Despite already closed to new water extractions, the proliferation of new wells in the upper Chehalis River is continuing to worsen conditions for salmon in the Chehalis River.
This is a finding in the State of Our Watersheds Report, recently released by the treaty tribes in western Washington.
Conditions on several tributaries to the upper Chehalis are bad for salmon in the summer. So much so that the state has closed them for further appropriation. From the report:
Many streams in the Chehalis basin, including Scatter Creek, as well as Black, Skookumchuck and Newaukum rivers, are closed to further consumptive appropriations in the summer. The impact of wells is expected to be greater in those areas where stream flows already do not meet regulatory minimums.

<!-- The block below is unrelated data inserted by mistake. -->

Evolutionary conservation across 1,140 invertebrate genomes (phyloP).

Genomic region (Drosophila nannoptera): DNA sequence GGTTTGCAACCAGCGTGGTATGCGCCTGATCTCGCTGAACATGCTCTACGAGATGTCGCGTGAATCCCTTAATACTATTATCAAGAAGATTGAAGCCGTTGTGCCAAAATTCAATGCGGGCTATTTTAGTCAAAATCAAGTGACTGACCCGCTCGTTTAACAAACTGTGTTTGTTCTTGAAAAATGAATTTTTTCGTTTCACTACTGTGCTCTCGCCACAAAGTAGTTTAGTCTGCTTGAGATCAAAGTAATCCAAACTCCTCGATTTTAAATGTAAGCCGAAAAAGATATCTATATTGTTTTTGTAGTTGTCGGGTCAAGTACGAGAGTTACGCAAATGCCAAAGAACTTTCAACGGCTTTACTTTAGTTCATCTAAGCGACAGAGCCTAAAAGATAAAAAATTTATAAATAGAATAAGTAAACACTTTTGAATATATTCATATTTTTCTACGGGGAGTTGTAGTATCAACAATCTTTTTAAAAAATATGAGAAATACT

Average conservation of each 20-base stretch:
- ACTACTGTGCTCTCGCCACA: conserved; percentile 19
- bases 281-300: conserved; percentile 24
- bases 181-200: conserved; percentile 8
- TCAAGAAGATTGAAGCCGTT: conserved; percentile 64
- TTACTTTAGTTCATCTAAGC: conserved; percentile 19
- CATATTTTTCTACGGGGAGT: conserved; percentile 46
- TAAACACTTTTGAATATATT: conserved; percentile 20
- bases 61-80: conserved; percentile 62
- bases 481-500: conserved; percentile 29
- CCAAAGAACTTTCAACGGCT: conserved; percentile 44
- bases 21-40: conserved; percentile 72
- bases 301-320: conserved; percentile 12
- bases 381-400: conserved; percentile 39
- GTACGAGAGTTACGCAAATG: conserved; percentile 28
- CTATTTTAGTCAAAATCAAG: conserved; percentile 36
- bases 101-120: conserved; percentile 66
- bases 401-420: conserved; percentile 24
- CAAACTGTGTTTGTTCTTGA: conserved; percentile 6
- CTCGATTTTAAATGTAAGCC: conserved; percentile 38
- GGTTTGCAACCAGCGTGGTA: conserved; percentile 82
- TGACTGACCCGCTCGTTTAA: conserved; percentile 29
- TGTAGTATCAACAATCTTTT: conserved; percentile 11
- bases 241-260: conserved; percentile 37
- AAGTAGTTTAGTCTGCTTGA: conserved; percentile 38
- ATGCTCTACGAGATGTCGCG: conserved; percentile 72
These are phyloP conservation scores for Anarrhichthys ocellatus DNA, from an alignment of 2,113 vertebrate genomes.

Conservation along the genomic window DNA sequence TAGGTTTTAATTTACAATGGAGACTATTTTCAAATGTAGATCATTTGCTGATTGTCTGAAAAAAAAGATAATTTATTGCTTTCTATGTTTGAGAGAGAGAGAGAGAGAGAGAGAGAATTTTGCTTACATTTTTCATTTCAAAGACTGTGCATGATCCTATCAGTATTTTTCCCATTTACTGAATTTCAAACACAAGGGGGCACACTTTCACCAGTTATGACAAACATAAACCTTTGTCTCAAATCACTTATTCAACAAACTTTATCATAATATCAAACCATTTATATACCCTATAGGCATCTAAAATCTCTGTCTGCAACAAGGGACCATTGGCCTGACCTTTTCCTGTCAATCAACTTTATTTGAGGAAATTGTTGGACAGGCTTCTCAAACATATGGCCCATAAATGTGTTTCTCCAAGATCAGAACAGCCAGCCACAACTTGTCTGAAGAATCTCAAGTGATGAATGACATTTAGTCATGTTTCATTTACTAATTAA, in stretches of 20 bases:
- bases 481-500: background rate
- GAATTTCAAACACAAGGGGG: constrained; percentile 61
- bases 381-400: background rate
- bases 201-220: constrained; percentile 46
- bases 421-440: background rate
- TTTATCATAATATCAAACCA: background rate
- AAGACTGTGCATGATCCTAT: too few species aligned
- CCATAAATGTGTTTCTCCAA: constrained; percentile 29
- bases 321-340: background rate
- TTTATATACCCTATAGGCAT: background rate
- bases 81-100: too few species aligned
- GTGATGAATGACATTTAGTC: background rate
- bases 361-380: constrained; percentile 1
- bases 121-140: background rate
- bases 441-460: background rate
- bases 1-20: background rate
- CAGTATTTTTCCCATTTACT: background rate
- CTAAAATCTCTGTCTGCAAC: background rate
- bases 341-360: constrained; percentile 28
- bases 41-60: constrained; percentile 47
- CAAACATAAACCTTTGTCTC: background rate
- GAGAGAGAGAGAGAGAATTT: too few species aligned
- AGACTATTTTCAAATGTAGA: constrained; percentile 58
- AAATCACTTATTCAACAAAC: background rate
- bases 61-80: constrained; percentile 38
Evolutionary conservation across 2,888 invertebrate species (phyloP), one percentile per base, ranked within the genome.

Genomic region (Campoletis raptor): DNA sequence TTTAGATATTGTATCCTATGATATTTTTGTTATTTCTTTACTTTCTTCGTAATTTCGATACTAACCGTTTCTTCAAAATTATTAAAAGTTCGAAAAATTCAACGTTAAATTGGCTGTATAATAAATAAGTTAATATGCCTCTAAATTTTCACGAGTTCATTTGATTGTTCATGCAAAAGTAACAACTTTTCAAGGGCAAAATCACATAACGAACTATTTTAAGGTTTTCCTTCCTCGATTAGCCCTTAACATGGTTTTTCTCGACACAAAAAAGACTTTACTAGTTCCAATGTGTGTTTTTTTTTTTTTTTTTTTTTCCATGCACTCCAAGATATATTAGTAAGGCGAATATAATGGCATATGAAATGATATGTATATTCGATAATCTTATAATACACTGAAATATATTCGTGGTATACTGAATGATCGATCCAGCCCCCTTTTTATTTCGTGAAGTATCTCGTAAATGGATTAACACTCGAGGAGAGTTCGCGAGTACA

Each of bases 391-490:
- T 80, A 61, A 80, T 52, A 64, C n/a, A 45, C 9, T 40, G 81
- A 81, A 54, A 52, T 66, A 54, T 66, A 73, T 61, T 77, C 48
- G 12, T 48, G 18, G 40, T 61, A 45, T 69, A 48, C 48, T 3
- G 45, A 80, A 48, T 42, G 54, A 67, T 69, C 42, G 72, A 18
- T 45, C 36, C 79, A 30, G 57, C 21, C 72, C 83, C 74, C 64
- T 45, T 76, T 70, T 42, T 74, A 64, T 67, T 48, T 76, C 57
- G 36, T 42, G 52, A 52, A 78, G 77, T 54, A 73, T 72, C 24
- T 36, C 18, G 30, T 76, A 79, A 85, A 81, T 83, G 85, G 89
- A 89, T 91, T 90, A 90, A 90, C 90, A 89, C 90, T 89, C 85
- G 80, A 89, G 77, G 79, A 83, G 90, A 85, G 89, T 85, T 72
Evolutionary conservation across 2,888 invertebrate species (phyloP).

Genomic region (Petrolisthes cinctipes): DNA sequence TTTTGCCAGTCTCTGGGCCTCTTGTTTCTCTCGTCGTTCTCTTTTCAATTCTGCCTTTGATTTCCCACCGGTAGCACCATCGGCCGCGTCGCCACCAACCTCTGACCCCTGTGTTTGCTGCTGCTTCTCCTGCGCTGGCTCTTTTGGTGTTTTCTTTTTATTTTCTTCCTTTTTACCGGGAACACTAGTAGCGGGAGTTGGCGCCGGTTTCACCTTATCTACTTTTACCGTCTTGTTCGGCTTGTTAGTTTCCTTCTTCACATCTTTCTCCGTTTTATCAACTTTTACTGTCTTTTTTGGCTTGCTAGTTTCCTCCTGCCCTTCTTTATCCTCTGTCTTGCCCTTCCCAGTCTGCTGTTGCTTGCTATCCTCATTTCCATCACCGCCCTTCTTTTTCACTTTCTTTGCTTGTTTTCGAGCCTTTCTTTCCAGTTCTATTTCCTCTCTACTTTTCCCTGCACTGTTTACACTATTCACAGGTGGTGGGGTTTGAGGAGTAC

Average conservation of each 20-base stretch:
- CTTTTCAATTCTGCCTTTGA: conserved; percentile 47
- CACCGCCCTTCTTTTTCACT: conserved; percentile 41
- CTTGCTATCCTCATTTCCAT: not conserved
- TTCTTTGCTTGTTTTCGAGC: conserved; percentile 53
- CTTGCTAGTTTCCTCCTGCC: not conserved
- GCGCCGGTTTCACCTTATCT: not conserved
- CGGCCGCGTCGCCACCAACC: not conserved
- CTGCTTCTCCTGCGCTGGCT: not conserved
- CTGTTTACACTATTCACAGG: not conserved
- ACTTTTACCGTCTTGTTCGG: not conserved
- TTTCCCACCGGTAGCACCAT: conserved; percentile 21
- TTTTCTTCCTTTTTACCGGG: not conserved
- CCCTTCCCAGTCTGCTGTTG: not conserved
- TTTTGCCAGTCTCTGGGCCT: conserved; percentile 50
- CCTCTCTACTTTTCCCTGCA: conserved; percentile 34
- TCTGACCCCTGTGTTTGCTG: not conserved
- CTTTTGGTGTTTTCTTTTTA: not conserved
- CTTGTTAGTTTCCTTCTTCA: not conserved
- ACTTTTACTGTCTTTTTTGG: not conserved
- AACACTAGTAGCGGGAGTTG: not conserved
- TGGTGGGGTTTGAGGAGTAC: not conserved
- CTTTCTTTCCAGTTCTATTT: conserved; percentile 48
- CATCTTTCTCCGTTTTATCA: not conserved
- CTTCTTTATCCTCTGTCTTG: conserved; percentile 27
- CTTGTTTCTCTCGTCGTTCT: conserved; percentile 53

Despite this, so-called permit exempt wells are continuing to be dug:
There are currently 14,876 wells in the Quinault Area of Interest. The majority of wells are in the higher population areas of around Aberdeen, Centralia, Chehalis, and the I-5 corridor as well as in the agriculture areas, particularly in the upper Chehalis basin. Between 1980 and 2009, 9,991 wells were completed in the Quinault Area of Interest at a rate of about 344 new wells per year. Between 2010 and 2014, an additional 580 wells were added at a rate of about 116 new wells per year.